The rent books kept for the Moore Park Road premises comprised in total 6 books. The first three of these books cover the period June 1981 to January 1985 and I am satisfied that they correctly record the rental of the Paddington premises in the period to which they relate. On that basis, the rental from these premises, in the years 1982 to 1984, should be, respectively:


These figures should, accordingly, replace the figures $55,269, $61,410 and $68,234, contended for by the Commissioner and obtained, it will be recalled, by an annual regression of 90 percent from a starting point of $93,600 in 1987.

No record was kept, it would seem, of the Moore Park rental from February 1985 to October 1985. The rental for the seven months from July 1984 to January 1985, as set out in the rental receipt books to that date, was $23,864. This is an average of $3,409 per month. If the Commissioner were right in assuming an annual rental increase of 10%, presumably it would be appropriate to assume approximately a five percent increase over a six months period. On this basis, it could be predicated that the rental for each of the remaining five months of the year would be no more than $3,579.60. The total rent, therefore, for the year ending 30 June 1985, would be no more than $41,762.

There are two rental books covering the period from October 1985 to January 1987. These books are kept differently from the earlier books in that a number of the entries are duplicated. The evidence showed that some entries in these two books were made by a Mr Lobet (who apparently lives in New Zealand and was not called to give evidence) while Mr Allard was in custody. The fact that the books were kept in part by a person other than Mr Allard and those entries are consistent with entries made by Mr Allard, tends to confirm their accuracy. However, an analysis of these books produces the following results:

|                       MOORE PARK ROAD RENT                       |
|       YEAR         |         MONTH         |      AMOUNT ($)     |
|       1985         |         NOVEMBER      |       1,440.00      |
|                    |         DECEMBER      |         510.00      |
|       1986         |         JANUARY       |       2,794.00      |
|                    |         FEBRUARY      |       3,480.00      |
|                    |         MARCH         |       2,600.00      |
|                    |         APRIL         |       3,656.00      |
|                    |         MAY           |       5,392.00      |
|                    |         JUNE          |       4,091.00      |
|                    |                       |     ----------      |
|                    |                       |     $23,963.00      |
|                    |                       |     ==========      |
|                    |                       |                     |
|                    |                       |    (average per     |
|                    |                       |      month =        |
|                    |                       |    $2,995.38)       |


|       1986         |         JULY          |       1,931.00      |
|                    |         AUGUST        |       2,757.00      |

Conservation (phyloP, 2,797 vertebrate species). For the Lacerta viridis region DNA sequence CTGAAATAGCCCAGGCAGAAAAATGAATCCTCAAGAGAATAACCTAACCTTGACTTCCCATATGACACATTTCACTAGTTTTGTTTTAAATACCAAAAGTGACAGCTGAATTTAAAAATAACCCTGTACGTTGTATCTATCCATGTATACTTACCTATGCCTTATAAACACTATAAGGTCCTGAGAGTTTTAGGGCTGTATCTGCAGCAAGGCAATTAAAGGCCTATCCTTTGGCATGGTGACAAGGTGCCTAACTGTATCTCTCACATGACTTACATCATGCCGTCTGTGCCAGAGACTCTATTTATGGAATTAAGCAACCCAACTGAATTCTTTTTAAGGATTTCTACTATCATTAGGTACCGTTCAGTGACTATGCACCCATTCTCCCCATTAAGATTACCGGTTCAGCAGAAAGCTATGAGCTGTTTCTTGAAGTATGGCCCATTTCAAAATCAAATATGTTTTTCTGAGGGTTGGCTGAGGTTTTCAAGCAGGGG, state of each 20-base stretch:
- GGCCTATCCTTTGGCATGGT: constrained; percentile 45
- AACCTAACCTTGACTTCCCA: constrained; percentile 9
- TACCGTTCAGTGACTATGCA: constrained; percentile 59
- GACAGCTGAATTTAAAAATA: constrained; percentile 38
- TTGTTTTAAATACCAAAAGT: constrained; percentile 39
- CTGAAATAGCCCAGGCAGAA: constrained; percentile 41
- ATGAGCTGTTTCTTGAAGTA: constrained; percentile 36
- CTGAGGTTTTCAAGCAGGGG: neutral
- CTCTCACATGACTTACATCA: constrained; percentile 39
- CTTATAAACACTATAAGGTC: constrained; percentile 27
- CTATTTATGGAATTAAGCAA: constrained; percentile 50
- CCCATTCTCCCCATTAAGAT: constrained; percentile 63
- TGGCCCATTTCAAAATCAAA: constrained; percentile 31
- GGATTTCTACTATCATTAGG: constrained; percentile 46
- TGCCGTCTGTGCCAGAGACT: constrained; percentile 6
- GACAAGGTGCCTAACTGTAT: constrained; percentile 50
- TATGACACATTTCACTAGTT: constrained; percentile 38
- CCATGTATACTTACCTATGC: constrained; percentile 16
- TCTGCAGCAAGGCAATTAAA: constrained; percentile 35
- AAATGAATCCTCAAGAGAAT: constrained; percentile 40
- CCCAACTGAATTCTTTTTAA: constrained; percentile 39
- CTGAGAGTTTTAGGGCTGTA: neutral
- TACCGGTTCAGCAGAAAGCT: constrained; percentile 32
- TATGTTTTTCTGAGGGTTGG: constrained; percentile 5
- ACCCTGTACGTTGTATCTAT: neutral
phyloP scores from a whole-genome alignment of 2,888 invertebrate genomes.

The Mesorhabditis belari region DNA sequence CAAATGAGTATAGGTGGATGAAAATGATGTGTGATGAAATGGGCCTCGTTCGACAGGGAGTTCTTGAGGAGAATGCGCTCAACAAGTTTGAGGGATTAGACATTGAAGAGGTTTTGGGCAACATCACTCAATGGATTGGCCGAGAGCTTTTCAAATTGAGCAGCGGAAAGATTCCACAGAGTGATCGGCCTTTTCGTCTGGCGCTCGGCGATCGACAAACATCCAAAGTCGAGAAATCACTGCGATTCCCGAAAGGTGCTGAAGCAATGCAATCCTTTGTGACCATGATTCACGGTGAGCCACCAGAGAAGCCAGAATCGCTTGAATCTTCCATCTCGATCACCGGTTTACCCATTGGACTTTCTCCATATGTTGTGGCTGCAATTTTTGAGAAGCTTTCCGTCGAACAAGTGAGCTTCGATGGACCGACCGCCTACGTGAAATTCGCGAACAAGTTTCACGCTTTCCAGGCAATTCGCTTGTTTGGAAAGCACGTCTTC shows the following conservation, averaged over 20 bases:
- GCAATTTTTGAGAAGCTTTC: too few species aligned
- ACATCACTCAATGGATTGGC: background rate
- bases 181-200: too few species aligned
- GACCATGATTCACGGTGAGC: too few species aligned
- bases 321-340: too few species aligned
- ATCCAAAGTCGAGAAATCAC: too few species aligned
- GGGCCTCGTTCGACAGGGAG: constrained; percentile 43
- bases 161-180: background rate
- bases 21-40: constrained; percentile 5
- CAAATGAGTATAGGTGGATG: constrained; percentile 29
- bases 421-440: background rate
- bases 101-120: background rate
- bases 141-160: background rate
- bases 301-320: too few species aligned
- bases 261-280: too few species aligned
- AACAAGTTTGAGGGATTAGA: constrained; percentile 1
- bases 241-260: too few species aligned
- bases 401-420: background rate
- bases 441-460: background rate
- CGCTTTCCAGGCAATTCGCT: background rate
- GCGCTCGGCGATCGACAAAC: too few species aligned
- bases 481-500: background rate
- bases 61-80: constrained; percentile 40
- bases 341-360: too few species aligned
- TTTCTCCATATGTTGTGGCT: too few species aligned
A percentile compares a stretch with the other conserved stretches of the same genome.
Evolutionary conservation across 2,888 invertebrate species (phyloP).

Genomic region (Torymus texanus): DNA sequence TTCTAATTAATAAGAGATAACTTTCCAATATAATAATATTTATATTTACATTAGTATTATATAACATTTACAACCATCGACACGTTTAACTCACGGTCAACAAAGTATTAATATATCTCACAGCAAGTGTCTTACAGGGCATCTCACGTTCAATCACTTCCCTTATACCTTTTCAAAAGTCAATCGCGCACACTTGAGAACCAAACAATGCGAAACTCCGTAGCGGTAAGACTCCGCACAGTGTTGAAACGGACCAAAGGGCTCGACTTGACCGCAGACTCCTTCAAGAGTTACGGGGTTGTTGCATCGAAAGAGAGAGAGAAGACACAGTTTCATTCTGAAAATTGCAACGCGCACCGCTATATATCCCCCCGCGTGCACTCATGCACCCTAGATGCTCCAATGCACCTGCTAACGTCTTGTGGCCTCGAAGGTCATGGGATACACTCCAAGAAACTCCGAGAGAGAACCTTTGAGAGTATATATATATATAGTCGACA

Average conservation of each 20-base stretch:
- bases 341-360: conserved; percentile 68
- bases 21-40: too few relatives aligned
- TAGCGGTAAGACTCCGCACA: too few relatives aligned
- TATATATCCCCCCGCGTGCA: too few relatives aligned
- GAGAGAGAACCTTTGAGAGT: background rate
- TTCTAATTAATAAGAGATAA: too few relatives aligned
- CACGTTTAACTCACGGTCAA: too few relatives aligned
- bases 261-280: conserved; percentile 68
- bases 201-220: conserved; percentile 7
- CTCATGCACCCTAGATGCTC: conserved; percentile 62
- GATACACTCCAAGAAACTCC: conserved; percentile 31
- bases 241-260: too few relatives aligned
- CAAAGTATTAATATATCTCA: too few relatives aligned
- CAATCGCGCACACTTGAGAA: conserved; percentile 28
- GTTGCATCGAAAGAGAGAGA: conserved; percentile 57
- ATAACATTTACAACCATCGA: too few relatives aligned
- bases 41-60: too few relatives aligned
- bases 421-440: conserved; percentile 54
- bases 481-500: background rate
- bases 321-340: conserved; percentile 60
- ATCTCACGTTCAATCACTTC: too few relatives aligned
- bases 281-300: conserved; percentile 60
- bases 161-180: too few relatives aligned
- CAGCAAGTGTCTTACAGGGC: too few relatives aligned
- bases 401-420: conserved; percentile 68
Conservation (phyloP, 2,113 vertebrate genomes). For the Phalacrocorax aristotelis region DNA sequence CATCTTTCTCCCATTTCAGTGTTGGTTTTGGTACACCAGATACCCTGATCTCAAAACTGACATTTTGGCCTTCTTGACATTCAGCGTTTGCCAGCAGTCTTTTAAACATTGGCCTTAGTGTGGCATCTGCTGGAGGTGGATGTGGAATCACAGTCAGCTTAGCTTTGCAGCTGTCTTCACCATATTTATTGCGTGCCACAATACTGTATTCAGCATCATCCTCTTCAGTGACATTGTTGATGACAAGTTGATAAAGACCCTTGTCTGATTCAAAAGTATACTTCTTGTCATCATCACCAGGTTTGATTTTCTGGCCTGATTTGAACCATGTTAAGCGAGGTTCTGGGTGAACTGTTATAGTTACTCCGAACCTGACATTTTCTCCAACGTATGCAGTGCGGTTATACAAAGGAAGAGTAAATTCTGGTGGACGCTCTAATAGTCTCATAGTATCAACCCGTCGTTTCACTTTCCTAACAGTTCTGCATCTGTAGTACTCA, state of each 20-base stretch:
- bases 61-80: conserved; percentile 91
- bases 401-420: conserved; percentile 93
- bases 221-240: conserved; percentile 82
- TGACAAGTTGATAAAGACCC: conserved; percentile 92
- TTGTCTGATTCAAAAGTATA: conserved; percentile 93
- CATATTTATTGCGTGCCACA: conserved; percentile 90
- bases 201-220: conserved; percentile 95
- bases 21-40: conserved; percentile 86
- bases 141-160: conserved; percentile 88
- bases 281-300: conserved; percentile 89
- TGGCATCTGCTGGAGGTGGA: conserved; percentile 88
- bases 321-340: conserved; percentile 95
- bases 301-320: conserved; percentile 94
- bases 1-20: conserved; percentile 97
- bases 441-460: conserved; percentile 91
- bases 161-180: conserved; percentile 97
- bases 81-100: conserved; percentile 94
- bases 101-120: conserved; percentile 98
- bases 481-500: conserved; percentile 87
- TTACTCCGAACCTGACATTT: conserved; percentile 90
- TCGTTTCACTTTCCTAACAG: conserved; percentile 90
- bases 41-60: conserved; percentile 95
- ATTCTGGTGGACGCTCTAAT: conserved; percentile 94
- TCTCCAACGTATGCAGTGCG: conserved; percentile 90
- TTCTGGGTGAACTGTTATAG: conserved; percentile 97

|                    |         SEPTEMBER     |       2,322.00      |
|                    |         OCTOBER       |       2,579.00      |
|                    |         NOVEMBER      |       2,712.00      |
|                    |         DECEMBER      |       1,765.00      |
|       1987         |         JANUARY       |       3,024.00      |
|                    |         FEBRUARY      |       3,194.00      |
|                    |         MARCH         |       2,328.00      |
|                    |         APRIL         |       3,034.00      |
|                    |         MAY           |       3,722.00      |
|                    |         JUNE          |       2,225.00      |
|                    |                       |       --------      |
|                    |                       |     $31,593.00      |
|                    |                       |                     |
|                    |                       |    (average per     |
|                    |                       |      month =        |
|                    |                       |    $2,632.75)       |

These figures appear somewhat low, having regard to the rentals payable in earlier years.

The applicant accepts that on a ``worst case'' basis I could assume that the rental from February 1985 to October 1985 was a figure representing the average monthly rental in the 1984 year. This figure was $4,096.00 per month. Adopting that figure, but accepting, as I do, the rental book figure to January 1985, this gives a rental for Moore Park Road, in the year ended 30 June 1985, of $44,344.00. I am satisfied, on the balance of probability, that the Moore Park Road rental in that year did not exceed $44,344.00.

The question that then requires explanation is why the rental figures in the years 1986 and 1987 from this source showed a significant deterioration. I am not assisted in reaching my conclusion by the failure of counsel for the Commissioner to cross-examine upon the rental books and this deterioration. From an examination of the rental books themselves and the evidence it appears that the explanation may include one or more of the following: